First, arrhythmias (e.g., atrial fibrillation) prevent the use of PVI, PPV, SVV, and pulse wave velocity (PWV) for predicting the fluid responsiveness, as the variability of the inferior and superior vena cava remains accurate. The same limitation of PVI, PPV, SVV, and PWV is observed in subjects that show varying levels of spontaneous respiratory efforts. Again, the diameter variability of the inferior and superior vena cava is still predictive of responsiveness to fluid during spontaneous breathing. Second, if the current volume is less than 8 mL/kg, the negative predictive value of the PVI, PPV, SVV and PWV is reduced, while threshold range values >13% retain their positive predictive value. Third, marked decreases in chest wall compliance decrease the positive predictive values of all indices, while the intra-abdominal pressure can mask hypovolemia, but will not change the predictive value of responsiveness to the volume of these indices. Fourth, in acute cor pulmonale with high ventricular interdependence, it will be observed a paradoxical positive value of PVI, PPV, SVV or PWV, which will be further increased upon fluid resuscitation. This increase is due to positive pressure inspiration decreasing the end-diastolic volume in the right ventricle, allowing increased left ventricular filling and thus a greater stroke volume. However, the largest pulse pressure and stroke volume occur during inspiration, while in patients responsive to volume, greater pulse pressure and stroke volume will occur during exhalation.

As few clinicians control changes in flow and pressure on the breathing phase, and it is known that the patient has pulmonary hypertension and cor pulmonale, it is better not to use dynamic indices alone to assess responsiveness to volume. Recent studies have demonstrated that the intraoperative use of PPV/SVV was inconclusive in identifying 25% of patients requiring fluid to undergo general anesthesia.68 The use of these indices in ICU patients to assess fluid responsiveness is even more problematic, with only 2% of ICU patients meeting the criteria.69 Therefore, when dynamic indices are used to guide fluid therapy, some measures of increased perfusion effectiveness should be considered. In such cases, and with the limitations of all dynamic indices listed above, it is indicated to perform a fluid challenge or a passive leg elevation test to identify the fluid responsiveness.

Specifically, when any of the above limitations prevent the use of these parameters, one can consider performing a passive leg elevation maneuver (LEM).70 In contrast to mechanical breathing, which usually reduces CO, LEM cause an endogenous fluid challenge, which will increase the CO in “responsive” patients. LEM maneuver have a sensitivity of 89.4% and a specificity of 91.4% for predicting fluid responsiveness and is best combined with minimally invasive cardiac output monitors that can control changes in stroke volume and cardiac output, dynamically in real time, regardless of ventilation mode.71,72 LEM execution, however, requires a major change of position, which often makes it impracticable for intraoperative use.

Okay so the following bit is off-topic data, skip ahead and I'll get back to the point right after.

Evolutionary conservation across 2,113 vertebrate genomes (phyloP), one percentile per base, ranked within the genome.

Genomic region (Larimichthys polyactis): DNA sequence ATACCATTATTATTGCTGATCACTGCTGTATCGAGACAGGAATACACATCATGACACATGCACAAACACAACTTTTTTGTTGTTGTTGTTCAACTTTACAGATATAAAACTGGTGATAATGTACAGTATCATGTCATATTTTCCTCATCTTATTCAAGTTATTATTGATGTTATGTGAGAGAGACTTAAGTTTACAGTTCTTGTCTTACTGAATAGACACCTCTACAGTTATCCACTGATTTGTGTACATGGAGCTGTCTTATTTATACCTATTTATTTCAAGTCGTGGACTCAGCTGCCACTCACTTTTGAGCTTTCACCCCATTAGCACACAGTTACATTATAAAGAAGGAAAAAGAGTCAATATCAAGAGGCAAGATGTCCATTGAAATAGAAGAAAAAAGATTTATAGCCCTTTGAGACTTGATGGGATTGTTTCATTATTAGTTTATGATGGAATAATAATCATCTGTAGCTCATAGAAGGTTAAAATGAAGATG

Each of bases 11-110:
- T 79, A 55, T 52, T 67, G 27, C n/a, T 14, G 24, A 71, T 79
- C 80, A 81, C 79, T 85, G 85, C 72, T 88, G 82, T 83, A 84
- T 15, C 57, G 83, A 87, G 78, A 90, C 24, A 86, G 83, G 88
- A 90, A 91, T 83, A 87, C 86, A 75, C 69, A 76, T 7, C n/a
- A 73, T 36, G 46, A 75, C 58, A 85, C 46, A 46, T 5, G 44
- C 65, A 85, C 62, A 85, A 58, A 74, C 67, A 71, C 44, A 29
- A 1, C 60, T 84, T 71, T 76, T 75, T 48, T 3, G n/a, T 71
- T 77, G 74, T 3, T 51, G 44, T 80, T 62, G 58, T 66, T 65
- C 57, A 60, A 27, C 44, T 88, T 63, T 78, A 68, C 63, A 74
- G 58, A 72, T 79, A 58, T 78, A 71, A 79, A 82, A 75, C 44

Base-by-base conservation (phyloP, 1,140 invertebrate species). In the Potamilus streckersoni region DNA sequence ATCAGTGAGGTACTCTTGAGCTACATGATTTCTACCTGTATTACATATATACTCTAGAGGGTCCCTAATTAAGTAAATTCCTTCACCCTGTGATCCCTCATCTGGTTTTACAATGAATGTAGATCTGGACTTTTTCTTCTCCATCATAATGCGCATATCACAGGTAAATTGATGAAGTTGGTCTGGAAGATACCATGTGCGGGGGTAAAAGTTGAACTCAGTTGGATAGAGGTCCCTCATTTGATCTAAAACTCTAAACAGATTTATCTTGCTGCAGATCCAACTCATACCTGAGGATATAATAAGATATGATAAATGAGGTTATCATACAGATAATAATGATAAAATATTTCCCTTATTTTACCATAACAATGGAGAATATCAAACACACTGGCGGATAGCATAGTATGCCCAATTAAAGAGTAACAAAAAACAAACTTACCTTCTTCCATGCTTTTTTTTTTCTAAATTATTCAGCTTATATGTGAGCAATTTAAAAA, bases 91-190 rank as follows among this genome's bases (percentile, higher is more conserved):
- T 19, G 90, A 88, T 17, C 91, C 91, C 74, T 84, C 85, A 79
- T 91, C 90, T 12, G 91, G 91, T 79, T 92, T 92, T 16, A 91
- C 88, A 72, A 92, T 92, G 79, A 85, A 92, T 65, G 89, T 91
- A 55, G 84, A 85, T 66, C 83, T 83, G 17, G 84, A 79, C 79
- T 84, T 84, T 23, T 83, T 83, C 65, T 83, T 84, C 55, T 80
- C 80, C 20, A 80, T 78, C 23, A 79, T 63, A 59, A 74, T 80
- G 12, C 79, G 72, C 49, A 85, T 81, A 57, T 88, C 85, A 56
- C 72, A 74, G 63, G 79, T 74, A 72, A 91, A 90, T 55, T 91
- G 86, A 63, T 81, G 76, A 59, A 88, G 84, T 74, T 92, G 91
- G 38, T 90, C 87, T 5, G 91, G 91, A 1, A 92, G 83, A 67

However, there are cases in the operating room (OR) in which postural changes can induce hemodynamic response that may serve as a diagnostic maneuver for fluid responsiveness.

Implications

We recommend that hemodynamic parameters are used as an integral part of GDT protocols. However, the limitations of each dynamic index must be considered. The presence of fluid responsiveness is not an indication for fluid administration; the final decision to give fluid must be supported by the clear need for hemodynamic improvement, presence of fluid responsiveness, and absence of associated risks.

Acknowledgements

The authors and the Sociedade de Anestesiologia do Estado de São Paulo e a Sociedade Brasileira de Anestesiologia would like highlight the fundamental role played by the collaborators Adriana Marco Moussa, André Silva Monteiro de Barros Maciel, Angela Miguel da Silva, Carla Roberta Silva de Souza, Julia Tomoe Mimura Rodriguez, and Patricia dos Santos Bueno, in addition to the technical support in the cost-effectiveness study of Axiabio Consultoria Econômica Ltda.

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* Corresponding author. E-mail:murilloassuncao@gmail.com (M.S.C. de Assunção).

Conflicts of interest

The authors declare no conflicts of interest.